In Greece, restorative practices are to some extent applied at the legal level, but
have experienced faster growth through informal applications and social
programmes, most of which involve young people. Both formal and informal
restorative schemes face difficulties and obstacles as to their implementation.
A comparative perspective is attempted through an evaluation of a case study from
Juvenile Probation Services and qualitative research findings from the activity of
the Hellenic Social Mediation Centre. The paper aims to set the criteria for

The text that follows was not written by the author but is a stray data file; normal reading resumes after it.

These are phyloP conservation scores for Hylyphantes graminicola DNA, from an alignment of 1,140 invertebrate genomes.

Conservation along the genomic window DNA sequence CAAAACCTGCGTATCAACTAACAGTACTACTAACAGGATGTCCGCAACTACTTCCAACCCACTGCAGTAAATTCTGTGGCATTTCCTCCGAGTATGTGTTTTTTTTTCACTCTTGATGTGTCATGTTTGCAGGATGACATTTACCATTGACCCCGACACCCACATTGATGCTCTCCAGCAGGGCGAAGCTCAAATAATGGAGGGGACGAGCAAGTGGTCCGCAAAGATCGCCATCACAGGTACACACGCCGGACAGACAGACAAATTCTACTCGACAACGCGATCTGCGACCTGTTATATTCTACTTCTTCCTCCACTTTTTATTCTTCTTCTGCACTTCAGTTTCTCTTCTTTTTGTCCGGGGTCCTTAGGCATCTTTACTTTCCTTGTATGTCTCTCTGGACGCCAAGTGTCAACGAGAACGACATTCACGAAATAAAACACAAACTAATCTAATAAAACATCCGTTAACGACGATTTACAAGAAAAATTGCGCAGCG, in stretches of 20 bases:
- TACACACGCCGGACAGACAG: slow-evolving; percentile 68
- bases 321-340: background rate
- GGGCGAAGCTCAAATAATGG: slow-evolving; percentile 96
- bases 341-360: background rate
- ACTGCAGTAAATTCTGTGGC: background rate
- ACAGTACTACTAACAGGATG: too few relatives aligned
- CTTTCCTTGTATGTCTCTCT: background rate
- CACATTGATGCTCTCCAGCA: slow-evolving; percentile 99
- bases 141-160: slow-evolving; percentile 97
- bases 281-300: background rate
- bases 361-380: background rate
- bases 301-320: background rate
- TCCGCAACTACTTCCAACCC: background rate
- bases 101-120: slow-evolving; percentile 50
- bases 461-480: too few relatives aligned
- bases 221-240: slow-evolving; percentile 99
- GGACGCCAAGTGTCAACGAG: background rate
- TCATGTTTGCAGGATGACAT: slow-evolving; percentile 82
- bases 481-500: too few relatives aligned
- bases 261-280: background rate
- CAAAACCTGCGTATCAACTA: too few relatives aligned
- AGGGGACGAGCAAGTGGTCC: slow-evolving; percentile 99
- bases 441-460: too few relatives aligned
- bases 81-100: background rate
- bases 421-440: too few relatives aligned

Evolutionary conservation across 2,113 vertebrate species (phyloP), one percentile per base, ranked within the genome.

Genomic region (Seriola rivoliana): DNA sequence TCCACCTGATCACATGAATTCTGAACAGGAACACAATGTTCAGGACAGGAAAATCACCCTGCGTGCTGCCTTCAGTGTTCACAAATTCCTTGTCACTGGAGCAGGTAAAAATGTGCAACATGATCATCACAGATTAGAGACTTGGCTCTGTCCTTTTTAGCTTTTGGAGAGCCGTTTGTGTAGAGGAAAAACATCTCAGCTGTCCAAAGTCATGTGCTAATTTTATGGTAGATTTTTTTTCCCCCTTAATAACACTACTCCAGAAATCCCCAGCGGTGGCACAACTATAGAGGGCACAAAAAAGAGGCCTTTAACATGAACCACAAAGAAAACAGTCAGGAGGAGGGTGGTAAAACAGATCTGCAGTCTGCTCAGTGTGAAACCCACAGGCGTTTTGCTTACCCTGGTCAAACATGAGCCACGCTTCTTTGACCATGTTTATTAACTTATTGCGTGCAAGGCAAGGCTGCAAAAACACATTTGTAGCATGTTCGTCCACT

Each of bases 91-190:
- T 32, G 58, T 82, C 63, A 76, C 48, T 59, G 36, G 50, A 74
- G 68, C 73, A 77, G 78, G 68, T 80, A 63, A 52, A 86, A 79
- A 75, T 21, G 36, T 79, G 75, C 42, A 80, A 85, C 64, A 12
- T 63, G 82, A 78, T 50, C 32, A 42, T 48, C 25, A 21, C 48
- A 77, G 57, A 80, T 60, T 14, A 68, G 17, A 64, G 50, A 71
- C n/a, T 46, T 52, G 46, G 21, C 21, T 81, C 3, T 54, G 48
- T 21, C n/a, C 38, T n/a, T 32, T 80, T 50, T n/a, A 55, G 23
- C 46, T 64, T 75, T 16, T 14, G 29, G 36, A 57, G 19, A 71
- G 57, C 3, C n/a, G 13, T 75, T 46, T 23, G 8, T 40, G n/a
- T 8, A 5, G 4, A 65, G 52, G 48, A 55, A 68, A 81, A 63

improving the implementation of both formal and informal restorative justice
practices for juveniles in Greece. The profile of the target group, issues around
programme design, trainers’ skills and ongoing and follow up evaluation tools are
discussed and considered as recommendations for policy and practice.